Ecolongevity: connecting Open Lifespan with Ecological Thought

Interesting thing happened with ecological thought and green political philosophy in the last couple of years: it became mainstream. It might have something to do with all the strange earthly things lots of humans experienced in these years from heat waves to droughts, from floods to smogs. 

Earlier I posted several posts and mini-studies to connect ecological thought to the main study of this book blog, the philosophical investigation of longevity. 

Today I’d like to debut the term ecolongevity to refer to these connections between Open Lifespan philosophy and Ecological Thought and to summarise some of them. The scope of connections is stretching from the theoretical, conceptual, aesthetical level to practical and political philosophy. Since it is  summary, the pointers are brief, some of them not detailed so far will be elaborated later. 

Humans are holobionts, complex ecosystems by themselves. Individual humans are environmental, humans are environments. We have learned an awful lot in the last decade in the biomedical sciences about the human host body and its permanent microbial guests. These bacteria, virus and fungi combined with the totality of human cells, tissues and organs seem to form an autonomous unit of biological organisation. Please see Holobionts and their hologenomes: Evolution with mixed modes of inheritance and Should Evolution Treat Our Microbes as Part of Us?

Humans are parts of the planetary environment. Humans are not just separate environments themselves but are parts of the bigger planetary environment ecological thinking usually operates on. And they play an increasing and bigger part as sub-environments. If current Earth is a complete lego set, humans are one kind of basic building blocks.

Sustainability reconfigured: Sustainable human lives over a long period of time are the ones where the damage done by biological aging is continuously counteracted by biomedical technologies. Sustainable human lives are parts & parcels of sustainable environment. Sustainability should work for the whole and for the parts too.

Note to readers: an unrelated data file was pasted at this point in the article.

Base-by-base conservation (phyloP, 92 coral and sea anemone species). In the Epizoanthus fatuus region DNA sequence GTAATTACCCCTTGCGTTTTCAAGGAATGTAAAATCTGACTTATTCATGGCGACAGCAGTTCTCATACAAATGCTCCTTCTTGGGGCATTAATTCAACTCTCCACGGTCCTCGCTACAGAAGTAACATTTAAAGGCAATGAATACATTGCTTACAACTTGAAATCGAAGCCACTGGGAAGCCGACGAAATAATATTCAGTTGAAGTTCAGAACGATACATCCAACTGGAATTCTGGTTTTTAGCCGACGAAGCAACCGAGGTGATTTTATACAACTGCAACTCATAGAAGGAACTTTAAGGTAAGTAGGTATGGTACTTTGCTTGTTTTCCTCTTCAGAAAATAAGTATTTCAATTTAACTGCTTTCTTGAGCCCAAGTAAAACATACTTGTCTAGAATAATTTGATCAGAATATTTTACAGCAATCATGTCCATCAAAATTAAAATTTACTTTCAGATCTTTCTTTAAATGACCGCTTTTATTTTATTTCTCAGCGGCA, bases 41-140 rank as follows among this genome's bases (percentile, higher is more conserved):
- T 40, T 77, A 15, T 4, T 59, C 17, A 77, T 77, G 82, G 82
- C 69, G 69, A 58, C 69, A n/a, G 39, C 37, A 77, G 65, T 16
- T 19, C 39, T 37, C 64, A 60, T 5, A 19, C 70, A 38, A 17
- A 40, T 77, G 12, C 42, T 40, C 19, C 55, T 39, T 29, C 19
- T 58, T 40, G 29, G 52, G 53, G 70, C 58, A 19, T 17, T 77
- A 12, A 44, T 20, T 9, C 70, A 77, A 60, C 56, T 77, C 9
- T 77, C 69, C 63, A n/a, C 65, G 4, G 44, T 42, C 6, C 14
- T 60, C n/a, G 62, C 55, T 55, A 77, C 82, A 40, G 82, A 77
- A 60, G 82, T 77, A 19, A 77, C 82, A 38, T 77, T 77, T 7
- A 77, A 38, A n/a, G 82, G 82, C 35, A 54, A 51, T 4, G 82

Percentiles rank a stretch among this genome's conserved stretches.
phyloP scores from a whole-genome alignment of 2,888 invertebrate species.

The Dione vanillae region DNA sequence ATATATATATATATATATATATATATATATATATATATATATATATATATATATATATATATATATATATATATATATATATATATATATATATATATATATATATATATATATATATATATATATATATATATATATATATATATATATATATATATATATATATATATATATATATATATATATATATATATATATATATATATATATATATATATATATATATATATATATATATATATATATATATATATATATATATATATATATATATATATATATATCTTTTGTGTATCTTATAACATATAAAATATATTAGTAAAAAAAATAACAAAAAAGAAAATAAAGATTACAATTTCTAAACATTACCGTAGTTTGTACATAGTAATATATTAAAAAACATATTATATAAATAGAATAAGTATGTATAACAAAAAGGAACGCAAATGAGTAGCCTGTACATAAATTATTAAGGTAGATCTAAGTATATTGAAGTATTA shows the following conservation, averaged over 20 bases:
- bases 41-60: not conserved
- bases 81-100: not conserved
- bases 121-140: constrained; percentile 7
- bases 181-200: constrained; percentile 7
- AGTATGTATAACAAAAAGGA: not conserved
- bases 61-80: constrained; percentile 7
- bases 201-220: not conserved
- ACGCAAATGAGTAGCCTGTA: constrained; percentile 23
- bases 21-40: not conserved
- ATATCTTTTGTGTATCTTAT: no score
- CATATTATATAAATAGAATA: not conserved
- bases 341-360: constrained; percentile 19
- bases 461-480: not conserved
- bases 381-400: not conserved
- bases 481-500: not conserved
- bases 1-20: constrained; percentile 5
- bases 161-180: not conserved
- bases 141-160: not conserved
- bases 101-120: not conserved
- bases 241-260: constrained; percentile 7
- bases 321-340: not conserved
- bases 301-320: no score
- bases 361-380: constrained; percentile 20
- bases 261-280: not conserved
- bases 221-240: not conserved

Biology: Both ecology and longevity/aging are a branch of biology. Biological insights find their way into philosophical considerations on both topics. This is more of a shallow methodological connection.

Analogies: Productive analogies between philosophical investigations of ecology, environmental entities and longevity. Open Life, ie. human lives with open-ended, indefinite healthy lifespans can be investigated conceptually as Hyperobjects. Hyperobjects were introduced by Timothy Morton as ‘things that are massively distributed in time and space relative to humans’ to characterise ecological processes like global warming amongst others as part of ecological thinking and speculative realism. Turns out Open Lifespan can be analysed with the hyperobject vocabulary in a deep way, please see 2 posts here.

Guardian argument, ent politics: Open Lifespan provides the chance for humans to become Global Humans. Please see: Open Lifespan & ecological awareness: scaling up to become global humans. If one’s potential lifespan gets close to the time-scale of many big environmental processes then human ecological awareness might reach a new level as full ecological responsibility can be taken for the things you do. From this point of view Open Healthspan technology can be considered and desired as a mighty enabler of ecological thought as by achieving this aim you get to act on previously unprecedented timescales, you get to act like a fully, environmentally responsible human being. At 1000 year old with a pretty good chance you are going to be amongst the Guardians of the Galaxy. And at 1001 even more so.

Direct Political Triggers. The Green New Deal document was a trigger and inspiration for me to start working on a foundational document on World Longevity I call the Grey New Deal. Please see here: Towards a Grey New Deal: Longevity World Resolution. It’s not just grey as in grey hair but more importantly it is grey as in ‘grey area’. It is currently uncertain how far we are going to be able to push human health- and lifespan with the help of biomedical and any other kind of technology. Hence, the prospect is indefinite both as in we might get stuck earlier than expected or we might get much farther away than ever predicted by our best estimations. We just genuinely don’t know. But push we certainly can and will, in every which way.

So far, so good. The differences, disconnections are worth another post.